Cracked heels, also known as heel fissures, are a common foot condition that can be both unsightly and uncomfortable. Easy to spot, cracked heels feel thick and appear callused. While often the problem stays a cosmetic issue, cracks that deepen can also cause bleeding, pain and infection.
So, who does the condition affect? According to the 2012 National Foot Health Assessment by the NPD Group for the Institute for Preventive Foot Health, 20 percent of adults who are 21 or older have experienced skin cracks on their feet. In addition, women reported experiencing the problem 50 percent more than men.
Moreover, medical issues like diabetes, psoriasis and eczema also put people at a higher risk of developing cracked heels.
People with diets suffering from a vitamin deficiency also face difficulties when it comes to skin health. After all, lacking proper fuel leaves the skin brittle and easy to crack.
To better understand what’s causing your heel cracks and the proper steps to take towards healing and prevention, check out these FootFitter cracked heels treatment tips.
What’s causing cracked heels?
Typically, simple dryness and a lack of proper moisture is to blame for the cracks on the back and bottom of your feet. If this is the culprit, simply including better skincare habits in your routine will help reduce the appearance of cracked skin and rough patches.
However, dryness isn’t always the only problem contributing to heel cracks.
Standing up puts the pressure of your body weight on the small pads of your feet. In their flattened state, your feet are less flexible and elastic. In particular, open-back or tight shoes amplify the problem and the stiffness often creates cracks.
Uncontrollable factors like age and genetics also contribute to damage along the bottoms and borders of the feet while causes like extra weight and colder climates can be altered or prevented.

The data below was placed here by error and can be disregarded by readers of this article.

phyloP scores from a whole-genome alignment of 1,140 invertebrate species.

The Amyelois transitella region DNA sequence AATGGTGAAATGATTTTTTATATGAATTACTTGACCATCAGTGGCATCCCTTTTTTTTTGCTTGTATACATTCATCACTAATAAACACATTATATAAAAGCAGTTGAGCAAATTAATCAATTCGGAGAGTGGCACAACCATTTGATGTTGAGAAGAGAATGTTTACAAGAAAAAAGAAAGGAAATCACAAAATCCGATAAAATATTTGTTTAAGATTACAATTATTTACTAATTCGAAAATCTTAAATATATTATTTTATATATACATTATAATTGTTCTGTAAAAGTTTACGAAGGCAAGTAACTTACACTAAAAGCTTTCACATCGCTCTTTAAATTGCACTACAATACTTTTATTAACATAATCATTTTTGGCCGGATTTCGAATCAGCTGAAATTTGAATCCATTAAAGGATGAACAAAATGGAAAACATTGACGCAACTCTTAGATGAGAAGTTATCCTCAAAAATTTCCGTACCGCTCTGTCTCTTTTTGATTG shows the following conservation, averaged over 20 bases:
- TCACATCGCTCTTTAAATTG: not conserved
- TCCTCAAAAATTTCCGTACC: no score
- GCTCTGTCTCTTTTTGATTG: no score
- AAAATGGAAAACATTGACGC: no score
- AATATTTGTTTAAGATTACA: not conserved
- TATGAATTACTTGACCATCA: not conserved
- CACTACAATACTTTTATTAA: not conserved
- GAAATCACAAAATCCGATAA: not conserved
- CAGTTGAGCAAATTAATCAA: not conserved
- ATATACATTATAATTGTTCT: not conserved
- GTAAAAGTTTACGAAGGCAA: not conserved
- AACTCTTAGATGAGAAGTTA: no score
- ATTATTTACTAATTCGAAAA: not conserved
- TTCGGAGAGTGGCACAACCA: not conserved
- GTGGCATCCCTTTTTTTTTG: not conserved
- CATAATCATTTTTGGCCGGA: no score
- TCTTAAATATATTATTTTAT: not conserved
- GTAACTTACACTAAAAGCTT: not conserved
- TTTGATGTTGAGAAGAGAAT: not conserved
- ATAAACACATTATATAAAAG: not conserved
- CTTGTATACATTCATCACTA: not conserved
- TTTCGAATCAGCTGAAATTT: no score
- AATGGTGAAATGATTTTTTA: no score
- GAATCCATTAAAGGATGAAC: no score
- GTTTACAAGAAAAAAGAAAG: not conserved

How to heal deep cracked heels
However, if bettering your diet and applying a little extra lotion isn’t getting rid of your cracked heels, there are additional methods you can use to aid your at-home healing process.
It may seem counterintuitive to opt for a lukewarm shower over a long, hot bath when you’re facing dryness issues. After all, hot water can have a steamy exfoliating effect that would seem helpful in this situation. However, hot bath water can also be stripping and leave your feet dryer than before.
Yet, soaking your feet for a short period of time isn’t entirely a bad idea, as long as you keep the temperature and time regulated. Doing so before exfoliating can help soften the skin and loosen any dead skin cells contributing to the cracks.
Afterwards, to get rid of some of the excess skin, try using a gentle fragrance-free exfoliator wash on your feet. The soft alternative will have a moisturizing affect on your feet post-shower.
After the shower
After the shower, applying proper creams to your feet is necessary to diminish the appearance of cracked heels.
When you’re facing a moisture problem, using a thick cream that can deeply penetrate dry skin will help reduce imperfections and allow your feet to stretch and relax.
Brands like Aveeno and CeraVe offer good options for daily moisturizers to use on your feet once or twice daily.